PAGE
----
Twenty-five year results of the national cancer institute randomized breast conservation trial

Nicole L. Simone, Tu Dan, Joanna Shih, Sharon L. Smith, Linda Sciuto, Elena Lita, Marc E. Lippman, Eli Glatstein, Sandra M. Swain, David N. Danforth, Kevin Camphausen

Research output: Contribution to journalArticlepeer-review

62 Scopus citations


Breast conservation therapy (BCT) consisting of lumpectomy and postoperative radiation has become an accepted alternative to mastectomy (MRM) for the treatment of early stage breast cancer. We currently report the 25 year outcomes of a single institution, prospective, randomized clinical trial at the National Cancer Institute. 237 women with pathologically confirmed invasive breast tumors 5 cm or less were accrued between 1979 and 1987 and randomized to receive either BCT or MRM. Overall survival was the primary endpoint. Patients with node positive disease were included and treated with doxorubicin and cyclophosphamide. Both arms received axillary dissection. BCT patients had radiation to the whole breast followed by a boost. At a median follow-up of 25.7 years, overall survival was 43.8% for the MRM group and 37.9% for BCT (P = 0.38). Although the cumulative incidence of a disease-free survival event was higher in BCT patients (29.0% MRM vs. 56.4% BCT, P = 0.0017), the additional treatment failures were primarily isolated ipsilateral breast tumor recurrences (IBTR's) requiring salvage mastectomy. 22.3% of BCT patients experienced an IBTR. Distant disease and second cancers were similar in both arms. After 25 years, long term survival between BCT and MRM continues to be similar in patients treated for early stage breast cancer. Patients receiving BCT may be at risk for additional treatment-related morbidity, which may occur as a late event. Further studies are required to delineate patients at higher risk for these events, and prolonged follow up should be encouraged after treatment for all women.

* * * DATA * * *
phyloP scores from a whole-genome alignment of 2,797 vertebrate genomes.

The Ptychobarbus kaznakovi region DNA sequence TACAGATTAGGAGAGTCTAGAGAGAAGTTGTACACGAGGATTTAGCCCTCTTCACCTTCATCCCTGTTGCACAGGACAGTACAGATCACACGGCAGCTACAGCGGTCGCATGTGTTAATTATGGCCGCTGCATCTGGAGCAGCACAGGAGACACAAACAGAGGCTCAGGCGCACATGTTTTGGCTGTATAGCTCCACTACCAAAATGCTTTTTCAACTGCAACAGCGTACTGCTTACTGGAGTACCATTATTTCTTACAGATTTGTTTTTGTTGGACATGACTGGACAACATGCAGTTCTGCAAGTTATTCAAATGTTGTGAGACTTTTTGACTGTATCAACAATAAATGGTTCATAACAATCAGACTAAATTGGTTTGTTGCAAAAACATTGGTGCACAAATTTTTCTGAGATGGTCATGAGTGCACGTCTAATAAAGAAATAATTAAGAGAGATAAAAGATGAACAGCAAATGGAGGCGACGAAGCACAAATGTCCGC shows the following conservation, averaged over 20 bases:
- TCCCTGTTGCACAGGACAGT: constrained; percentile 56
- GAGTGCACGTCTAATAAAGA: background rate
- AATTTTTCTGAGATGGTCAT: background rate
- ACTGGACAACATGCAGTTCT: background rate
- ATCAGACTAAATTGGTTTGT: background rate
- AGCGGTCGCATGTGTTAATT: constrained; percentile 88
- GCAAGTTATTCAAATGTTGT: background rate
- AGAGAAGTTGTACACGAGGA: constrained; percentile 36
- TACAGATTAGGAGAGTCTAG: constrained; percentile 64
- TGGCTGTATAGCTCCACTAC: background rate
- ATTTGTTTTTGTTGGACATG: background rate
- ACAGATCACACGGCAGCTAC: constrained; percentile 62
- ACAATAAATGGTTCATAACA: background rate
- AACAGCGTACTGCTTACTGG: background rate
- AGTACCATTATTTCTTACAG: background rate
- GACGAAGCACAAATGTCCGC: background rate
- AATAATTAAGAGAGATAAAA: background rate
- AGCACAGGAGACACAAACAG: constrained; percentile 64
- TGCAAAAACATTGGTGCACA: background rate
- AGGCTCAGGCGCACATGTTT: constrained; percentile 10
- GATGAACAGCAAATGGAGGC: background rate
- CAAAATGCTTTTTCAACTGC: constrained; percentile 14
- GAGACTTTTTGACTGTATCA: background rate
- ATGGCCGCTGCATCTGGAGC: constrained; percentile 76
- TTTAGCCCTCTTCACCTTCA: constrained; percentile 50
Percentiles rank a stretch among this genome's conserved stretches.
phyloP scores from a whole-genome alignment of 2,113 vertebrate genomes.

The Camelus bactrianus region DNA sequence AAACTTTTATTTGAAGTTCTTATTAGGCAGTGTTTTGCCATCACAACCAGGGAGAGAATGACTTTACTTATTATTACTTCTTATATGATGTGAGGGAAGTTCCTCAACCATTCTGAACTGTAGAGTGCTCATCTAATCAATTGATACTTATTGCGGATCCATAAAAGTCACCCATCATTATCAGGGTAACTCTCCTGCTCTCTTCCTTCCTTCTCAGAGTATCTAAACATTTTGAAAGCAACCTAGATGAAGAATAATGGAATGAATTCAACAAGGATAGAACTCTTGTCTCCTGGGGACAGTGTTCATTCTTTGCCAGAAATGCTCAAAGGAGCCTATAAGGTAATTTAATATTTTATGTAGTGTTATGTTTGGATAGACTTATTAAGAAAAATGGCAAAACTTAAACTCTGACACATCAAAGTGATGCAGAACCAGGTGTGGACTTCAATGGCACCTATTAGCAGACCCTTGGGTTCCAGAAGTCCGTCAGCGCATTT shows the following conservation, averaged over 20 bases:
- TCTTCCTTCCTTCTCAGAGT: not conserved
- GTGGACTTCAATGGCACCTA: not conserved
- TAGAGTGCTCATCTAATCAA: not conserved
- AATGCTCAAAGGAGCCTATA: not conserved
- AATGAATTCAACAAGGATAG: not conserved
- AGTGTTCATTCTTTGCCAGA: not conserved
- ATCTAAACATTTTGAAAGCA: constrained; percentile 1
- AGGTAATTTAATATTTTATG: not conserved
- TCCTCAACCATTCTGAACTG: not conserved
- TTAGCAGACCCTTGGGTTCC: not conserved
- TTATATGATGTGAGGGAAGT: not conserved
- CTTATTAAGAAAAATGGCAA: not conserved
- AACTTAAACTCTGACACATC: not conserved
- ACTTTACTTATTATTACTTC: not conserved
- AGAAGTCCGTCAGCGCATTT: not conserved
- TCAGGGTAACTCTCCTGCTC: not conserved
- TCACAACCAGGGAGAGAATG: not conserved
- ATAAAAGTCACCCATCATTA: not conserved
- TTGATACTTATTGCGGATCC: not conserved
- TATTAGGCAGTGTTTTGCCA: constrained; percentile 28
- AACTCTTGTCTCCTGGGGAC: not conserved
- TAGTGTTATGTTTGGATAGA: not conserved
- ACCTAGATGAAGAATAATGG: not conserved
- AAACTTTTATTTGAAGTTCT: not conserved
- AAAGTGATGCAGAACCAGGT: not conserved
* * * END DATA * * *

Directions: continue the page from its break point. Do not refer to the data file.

Original languageEnglish (US)
Pages (from-to)197-203
Number of pages7
JournalBreast Cancer Research and Treatment
Issue number1
StatePublished - Feb 2012


  • Breast conserving therapy
  • Mastectomy
  • Radiation
  • Randomized

ASJC Scopus subject areas

  • Oncology
  • Cancer Research


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